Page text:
The idle, no data state on a serial line is typically a high-logic state. Transmission of an individual character over a serial line consists of each character being framed with a logic-low start bit, an arbitrary number of data bits, an optional parity bit and one or more stop bits. In most UART implementations the least significant bit is transmitted first.
It is important to note that the bit-width of a character in a particular serial line protocol might not necessarily be 8. In most UART implementations this is a configurable setting, which the end-user may tailor to the individual requirements of the system.
The logic-low start bit signals to the receiver that a new character is pending. The next bits, which will vary in length depending on the configuration, represent the character payload. If a parity bit is used, it will be placed after all of the data bits. The next one or two bits, called the stop bits, are always in the high-logic state. They signal to the receiver that character transmission is complete. These predictable bits can be used by the hardware to test whether the transmitter and receiver are in phase.
If the line is held in the logic low condition for longer than the period necessary to transmit a character, this is a 'break condition' that can be detected by the UART, typically via the generation of an interrupt.
The use of a parity bit in UART communication is a method of detecting errors in transmission. When a parity bit is used with a serial port, an extra data bit is sent along with each transmitted character. The parity bit has a logical value corresponding to whether the number of 1's in the binary character being transmitted is even or odd. There are two variants of parity bits: even and odd parity bits. In the case of an even parity bit, for a given set of bits, the occurrences of bits whose value is 1 is counted. If that count is odd, the parity bit value is set to 1, making the total count of occurrences of 1's in the whole set (including the parity bit) an even number. If the count of 1's in a given set of bits is already even, the parity bit's value is 0. In the case of an odd parity bit, the value is reversed, so that the value of the parity bit will ensure that the total number of 1's in the transmission is an odd number. The transmitting and receiving UART hardware must have a matching parity bit configuration or their signals will be mutually unintelligible.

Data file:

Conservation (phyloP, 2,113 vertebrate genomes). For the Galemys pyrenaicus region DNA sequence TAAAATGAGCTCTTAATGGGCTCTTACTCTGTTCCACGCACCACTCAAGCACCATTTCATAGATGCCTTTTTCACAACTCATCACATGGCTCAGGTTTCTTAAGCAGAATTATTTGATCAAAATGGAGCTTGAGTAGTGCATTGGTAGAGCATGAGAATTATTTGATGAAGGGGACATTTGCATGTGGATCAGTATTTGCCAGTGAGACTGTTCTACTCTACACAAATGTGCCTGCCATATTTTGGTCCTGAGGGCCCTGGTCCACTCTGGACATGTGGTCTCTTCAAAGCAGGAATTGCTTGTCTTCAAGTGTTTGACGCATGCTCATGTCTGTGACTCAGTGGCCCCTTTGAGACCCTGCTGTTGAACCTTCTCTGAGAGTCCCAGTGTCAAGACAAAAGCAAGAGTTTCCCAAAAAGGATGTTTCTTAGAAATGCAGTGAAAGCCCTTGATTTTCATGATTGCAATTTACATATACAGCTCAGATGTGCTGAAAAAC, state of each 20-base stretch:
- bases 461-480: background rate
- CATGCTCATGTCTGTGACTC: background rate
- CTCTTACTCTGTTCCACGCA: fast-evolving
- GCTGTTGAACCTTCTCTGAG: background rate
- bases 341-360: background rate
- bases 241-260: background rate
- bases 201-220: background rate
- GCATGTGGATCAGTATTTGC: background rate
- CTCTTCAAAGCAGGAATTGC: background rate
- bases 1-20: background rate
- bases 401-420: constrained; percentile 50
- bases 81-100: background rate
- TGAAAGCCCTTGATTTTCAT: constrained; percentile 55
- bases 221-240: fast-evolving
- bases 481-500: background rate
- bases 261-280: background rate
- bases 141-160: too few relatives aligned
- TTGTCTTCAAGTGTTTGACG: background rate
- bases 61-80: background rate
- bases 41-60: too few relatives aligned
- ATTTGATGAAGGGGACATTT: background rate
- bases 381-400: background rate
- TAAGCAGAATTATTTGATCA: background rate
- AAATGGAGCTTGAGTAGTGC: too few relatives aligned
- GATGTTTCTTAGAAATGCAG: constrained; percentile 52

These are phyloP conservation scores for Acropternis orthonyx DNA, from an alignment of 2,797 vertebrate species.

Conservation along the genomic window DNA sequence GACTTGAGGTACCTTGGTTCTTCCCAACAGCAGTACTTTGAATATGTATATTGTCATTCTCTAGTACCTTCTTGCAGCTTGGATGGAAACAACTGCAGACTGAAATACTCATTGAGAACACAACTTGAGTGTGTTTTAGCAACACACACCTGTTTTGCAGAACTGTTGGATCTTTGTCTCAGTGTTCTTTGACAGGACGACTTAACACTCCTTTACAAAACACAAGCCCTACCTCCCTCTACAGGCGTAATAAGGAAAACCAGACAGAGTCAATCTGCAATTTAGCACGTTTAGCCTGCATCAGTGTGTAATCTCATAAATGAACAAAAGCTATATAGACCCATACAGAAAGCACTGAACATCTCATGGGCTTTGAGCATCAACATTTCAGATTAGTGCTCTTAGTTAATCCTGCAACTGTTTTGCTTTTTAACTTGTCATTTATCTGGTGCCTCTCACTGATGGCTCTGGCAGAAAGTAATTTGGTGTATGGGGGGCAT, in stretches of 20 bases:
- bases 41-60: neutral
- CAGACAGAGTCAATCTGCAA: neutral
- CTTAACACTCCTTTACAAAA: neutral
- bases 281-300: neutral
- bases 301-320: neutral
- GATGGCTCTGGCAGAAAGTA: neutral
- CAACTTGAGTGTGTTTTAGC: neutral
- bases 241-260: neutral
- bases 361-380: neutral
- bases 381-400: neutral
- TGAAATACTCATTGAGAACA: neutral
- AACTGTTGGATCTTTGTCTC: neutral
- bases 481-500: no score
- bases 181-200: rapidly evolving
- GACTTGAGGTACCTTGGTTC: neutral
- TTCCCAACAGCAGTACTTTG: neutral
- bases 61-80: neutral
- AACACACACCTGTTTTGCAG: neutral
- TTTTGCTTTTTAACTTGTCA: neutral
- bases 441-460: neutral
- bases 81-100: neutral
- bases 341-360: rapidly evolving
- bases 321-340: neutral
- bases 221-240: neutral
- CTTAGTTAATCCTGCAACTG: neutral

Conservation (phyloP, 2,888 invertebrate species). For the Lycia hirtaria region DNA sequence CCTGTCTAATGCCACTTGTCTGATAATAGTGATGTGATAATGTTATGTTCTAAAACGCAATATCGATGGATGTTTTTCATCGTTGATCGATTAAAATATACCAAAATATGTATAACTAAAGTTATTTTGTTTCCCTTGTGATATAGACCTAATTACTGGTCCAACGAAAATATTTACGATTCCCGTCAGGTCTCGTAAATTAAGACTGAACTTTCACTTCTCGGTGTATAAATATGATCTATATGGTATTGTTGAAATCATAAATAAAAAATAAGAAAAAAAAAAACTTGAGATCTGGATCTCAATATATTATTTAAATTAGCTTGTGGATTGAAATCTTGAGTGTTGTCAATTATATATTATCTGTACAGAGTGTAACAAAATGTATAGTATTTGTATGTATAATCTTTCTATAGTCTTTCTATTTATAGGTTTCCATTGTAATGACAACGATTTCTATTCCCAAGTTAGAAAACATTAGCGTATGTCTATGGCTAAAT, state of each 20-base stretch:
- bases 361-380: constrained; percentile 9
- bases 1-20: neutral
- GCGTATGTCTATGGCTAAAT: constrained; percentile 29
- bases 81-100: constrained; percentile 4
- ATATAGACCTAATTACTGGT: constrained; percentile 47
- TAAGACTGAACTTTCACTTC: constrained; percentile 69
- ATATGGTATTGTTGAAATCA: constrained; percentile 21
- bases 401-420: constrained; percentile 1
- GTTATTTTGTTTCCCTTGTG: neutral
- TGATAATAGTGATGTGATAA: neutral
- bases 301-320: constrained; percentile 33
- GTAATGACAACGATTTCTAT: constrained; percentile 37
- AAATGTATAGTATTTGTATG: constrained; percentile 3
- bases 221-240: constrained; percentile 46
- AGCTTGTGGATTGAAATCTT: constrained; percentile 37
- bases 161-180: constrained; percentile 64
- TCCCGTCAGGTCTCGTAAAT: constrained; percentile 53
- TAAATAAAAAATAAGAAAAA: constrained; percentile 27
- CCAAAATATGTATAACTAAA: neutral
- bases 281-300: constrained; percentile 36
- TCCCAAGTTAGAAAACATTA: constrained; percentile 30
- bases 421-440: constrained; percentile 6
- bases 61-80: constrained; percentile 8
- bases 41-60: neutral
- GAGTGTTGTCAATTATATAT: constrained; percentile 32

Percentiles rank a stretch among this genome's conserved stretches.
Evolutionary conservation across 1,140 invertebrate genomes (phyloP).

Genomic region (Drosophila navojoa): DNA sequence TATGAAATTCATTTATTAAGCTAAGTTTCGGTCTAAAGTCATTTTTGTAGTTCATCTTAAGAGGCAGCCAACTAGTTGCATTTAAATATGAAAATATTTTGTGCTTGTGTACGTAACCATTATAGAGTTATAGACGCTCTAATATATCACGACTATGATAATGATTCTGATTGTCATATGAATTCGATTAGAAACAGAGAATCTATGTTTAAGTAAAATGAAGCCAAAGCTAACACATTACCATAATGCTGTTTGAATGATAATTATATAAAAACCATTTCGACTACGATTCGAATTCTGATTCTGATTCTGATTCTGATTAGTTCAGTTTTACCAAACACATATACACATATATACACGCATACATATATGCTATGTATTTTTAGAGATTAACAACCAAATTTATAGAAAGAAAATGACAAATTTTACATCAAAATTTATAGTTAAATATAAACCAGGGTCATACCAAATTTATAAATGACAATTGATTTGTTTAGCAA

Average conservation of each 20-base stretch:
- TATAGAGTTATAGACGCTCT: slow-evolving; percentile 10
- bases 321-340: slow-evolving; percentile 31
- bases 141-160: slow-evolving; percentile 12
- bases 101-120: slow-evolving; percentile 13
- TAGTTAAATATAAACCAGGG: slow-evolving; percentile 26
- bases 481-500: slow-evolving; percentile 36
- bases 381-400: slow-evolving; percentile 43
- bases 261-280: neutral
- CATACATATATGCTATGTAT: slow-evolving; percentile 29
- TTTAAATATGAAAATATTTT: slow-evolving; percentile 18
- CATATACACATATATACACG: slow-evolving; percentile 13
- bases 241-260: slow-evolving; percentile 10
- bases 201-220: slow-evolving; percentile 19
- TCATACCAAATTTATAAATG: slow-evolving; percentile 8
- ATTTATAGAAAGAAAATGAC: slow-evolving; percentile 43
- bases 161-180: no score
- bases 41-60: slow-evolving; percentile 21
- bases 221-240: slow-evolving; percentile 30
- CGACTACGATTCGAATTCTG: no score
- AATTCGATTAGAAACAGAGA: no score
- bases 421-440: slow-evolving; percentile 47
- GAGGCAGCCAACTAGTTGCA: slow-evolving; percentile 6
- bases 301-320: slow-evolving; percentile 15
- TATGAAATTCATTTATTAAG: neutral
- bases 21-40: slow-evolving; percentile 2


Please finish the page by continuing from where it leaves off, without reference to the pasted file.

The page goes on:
The commonly used standard for serial configuration is known as 8N1: eight (8) data bits, no (N) parity bit, and one (1) stop bit.
Prior to the 2000s, serial ports were a common way for personal computers to interface with external consumer peripherals. Despite being more-or-less entirely superseded by USB for communicating with peripherals in personal computers, UART remains in more common use in embedded systems for communicating with hardware peripherals.
Serial programming is of special relevance to operating system development, as it provides an easy to implement and robust interface between an operating system and external logging mechanisms. In systems where video hardware may not be present, or may not be suitable for the printing of debugging information, a serial driver can easily be implemented to fulfill this need. Serial port interfaces to the host operating system are widely available in common PC emulators such as QEMU and bochs.